As I sat in an airport restaurant, I watched the baseball game on the big plasma TV. People around me were cheering, hooting, hollering and doing all the things that hardcore fans do when their team is playing. Despite the fact that the team playing was my favorite when I was a kid, caring about sports in such a way has long since passed for me. So, I just watched. The announcers were discussing one of the players and mentioned that he’s just “being himself” and how refreshing it is – even if “being himself” means being petulant and a whiner. Got me wondering – is it harder raising kids today?
Perhaps I'd better explain the train of thought that led to this question.
As the announcers forgave this player for his transgressions against his teammates, the fans and even employees of the team, I thought about all the kids who idolized this player. It made me think about K-Man. What if he were completely into this team and this player. How would I appropriately explain that his hero was kind of a tool? How would I let K-Man know that I didn’t really approve of him idolizing this player, without crushing his little dreams? In short, will it be harder to raise K-Man in this media age?
Sure, of course, this is not the hardest conversation in the world to have. And, yes, it’s one that will be important to have if/when the time comes. If K-Man is into sports at all, there’s a very good chance he’s going to idolize some professional athlete that exemplifies selfishness and greed. So, it’ll be on me to help guide K-Man in the right direction. Yes, I know.
But, again…the big question: Is it harder now? When I was the crazy sports fan kid, did my parents struggle with making sure I idolized the right players? Or were they concerned about where I was being influenced? I remember one particular friend who my parents thought was a bad influence on me. And, ironically, his parents thought I was a bad influence on him. But, I don’t remember any sort of battles about the TV or violent video games.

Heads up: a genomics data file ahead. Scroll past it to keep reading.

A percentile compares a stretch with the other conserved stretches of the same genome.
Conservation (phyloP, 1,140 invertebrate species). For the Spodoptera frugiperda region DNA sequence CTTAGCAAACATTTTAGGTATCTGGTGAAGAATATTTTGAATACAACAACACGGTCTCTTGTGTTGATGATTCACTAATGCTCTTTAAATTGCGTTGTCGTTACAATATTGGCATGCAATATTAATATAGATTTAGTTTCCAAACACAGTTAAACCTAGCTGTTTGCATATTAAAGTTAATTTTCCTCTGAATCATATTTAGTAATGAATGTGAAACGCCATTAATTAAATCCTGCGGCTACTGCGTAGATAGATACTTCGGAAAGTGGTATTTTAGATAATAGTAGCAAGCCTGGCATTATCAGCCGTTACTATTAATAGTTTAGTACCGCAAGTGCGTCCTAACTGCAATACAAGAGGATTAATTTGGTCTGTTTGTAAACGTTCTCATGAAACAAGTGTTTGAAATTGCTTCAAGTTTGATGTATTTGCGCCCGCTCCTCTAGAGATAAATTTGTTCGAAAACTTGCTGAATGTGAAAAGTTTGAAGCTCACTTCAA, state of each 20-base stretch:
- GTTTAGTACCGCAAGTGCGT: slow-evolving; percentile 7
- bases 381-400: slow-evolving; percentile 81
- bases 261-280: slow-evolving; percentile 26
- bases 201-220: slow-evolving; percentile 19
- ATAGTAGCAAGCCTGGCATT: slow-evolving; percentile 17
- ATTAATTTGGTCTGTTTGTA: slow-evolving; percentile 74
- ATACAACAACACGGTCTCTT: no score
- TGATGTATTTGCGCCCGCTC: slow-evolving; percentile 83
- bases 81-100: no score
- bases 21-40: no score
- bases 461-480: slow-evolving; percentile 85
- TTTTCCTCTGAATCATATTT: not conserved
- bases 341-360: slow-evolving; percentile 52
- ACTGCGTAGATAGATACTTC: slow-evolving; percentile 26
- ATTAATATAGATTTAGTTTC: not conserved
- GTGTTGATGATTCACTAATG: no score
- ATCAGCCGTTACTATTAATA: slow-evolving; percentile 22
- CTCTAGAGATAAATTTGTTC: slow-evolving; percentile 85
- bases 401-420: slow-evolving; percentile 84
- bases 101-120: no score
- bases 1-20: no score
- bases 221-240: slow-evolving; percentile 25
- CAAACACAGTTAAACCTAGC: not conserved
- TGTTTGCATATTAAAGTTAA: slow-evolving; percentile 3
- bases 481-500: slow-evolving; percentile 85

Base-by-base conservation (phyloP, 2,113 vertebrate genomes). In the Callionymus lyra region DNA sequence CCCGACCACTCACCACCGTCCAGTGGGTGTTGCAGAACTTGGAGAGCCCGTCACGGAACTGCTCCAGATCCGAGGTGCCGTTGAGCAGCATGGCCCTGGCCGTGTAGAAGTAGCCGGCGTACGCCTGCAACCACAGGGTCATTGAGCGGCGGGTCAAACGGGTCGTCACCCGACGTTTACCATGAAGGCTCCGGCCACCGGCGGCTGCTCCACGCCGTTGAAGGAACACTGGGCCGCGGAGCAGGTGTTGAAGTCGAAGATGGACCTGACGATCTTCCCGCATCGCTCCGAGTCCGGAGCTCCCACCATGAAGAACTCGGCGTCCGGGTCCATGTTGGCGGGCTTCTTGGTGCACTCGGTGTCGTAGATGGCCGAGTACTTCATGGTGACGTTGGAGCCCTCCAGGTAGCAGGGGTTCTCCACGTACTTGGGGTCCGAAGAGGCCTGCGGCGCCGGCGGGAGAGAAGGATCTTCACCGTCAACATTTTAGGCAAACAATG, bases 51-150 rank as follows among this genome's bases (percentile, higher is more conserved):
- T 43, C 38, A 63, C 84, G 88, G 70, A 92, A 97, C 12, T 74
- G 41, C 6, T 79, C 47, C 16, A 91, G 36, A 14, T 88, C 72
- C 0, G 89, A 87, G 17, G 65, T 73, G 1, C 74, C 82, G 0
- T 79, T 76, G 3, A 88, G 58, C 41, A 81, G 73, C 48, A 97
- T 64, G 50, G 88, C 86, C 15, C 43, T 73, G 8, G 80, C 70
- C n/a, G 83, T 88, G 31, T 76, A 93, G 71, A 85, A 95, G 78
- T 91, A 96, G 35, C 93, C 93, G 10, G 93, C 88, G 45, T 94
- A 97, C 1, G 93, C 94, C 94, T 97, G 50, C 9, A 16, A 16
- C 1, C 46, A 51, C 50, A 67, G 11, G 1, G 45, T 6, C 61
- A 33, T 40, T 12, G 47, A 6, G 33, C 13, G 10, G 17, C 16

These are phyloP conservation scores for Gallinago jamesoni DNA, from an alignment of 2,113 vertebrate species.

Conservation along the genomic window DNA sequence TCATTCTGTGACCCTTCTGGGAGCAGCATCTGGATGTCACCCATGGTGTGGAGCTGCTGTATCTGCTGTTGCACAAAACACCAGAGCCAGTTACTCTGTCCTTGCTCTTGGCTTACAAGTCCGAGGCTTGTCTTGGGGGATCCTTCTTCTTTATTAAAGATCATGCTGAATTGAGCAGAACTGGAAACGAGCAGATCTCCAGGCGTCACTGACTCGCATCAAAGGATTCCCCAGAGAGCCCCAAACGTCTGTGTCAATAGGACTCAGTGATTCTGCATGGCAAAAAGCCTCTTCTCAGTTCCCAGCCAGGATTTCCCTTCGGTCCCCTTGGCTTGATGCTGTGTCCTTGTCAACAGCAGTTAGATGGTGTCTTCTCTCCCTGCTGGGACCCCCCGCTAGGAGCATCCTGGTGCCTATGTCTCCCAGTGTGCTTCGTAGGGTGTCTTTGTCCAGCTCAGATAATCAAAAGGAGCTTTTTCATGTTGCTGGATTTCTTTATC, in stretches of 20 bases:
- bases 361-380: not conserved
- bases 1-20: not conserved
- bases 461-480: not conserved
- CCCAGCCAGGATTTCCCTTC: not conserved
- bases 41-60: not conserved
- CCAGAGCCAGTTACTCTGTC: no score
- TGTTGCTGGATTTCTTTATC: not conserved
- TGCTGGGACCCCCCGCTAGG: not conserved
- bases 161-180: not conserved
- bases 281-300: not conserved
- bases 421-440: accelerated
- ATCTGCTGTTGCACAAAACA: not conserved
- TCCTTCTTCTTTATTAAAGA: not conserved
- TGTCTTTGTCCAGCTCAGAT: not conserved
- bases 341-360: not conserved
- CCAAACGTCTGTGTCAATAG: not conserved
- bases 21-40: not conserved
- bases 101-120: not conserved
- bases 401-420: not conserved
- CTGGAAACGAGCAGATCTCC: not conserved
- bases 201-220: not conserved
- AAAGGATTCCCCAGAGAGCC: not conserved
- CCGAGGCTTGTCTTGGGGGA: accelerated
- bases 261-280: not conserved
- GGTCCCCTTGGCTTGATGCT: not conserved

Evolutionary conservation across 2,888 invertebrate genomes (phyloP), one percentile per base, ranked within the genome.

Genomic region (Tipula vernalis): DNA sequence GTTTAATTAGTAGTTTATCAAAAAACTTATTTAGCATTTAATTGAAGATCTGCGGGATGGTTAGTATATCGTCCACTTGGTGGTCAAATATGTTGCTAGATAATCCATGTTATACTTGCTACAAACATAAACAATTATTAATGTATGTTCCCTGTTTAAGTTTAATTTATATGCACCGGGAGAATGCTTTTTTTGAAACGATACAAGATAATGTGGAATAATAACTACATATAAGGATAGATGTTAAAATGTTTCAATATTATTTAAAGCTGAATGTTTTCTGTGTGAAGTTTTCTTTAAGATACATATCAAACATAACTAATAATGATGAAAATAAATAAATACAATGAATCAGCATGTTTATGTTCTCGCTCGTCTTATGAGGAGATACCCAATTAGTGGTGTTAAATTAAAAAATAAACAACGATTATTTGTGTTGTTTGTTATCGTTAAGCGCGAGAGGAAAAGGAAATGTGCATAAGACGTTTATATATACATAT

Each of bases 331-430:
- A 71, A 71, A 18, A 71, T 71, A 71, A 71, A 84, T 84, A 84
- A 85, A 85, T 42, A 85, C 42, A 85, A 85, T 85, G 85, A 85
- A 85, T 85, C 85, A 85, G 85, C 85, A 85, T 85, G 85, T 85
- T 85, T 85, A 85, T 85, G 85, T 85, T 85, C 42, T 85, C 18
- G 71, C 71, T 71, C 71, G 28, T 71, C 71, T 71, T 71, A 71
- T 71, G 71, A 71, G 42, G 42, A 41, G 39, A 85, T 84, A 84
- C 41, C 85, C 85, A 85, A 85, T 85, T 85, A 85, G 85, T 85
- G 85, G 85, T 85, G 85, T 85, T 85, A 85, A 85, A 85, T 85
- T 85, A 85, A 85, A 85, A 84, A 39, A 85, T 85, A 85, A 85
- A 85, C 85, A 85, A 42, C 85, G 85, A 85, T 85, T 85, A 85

It just seems that with the Internet, video games and more media, kids have more opportunities to be influenced. Therefore, it would seem that it’s harder to raise kids today than it might have been back in my day – just like it was probably harder to raise a kid in the 60s than it was in the 50s. Rock & Roll and Vietnam will (probably) do that.
But then again – parents only know what they know, right? Can you even compare the generations? Can you compare parenting in one era against another? I’m sure each and every generation thinks they had it the hardest. Those uphill walks to school – to and from – get steeper and the snow gets colder with every new parenting era. And, I also wonder if the explosion of parenting experts makes things better or worse. After all, there do seem to be arguments on both sides of any parenting question. You can almost always find the answer you want to find.
Twenty-five or thirty years from now, when K-Man has his kid (maybe?) there will be other issues to deal with. New issues. Perhaps it’ll be the implants that all kids have in their brains or the practice of safe-beaming from one house to another. Who knows? In all likelihood, however, it’ll be impossible to compare.
So, is it any harder today than it was for our parents? I don’t know. I don’t think that watching a baseball game is going to make that any more clear for me, either. Obviously, one thing remains a constant – we’re going to do the very best we can…just as (I assume) our parents did with us and their parents did with them.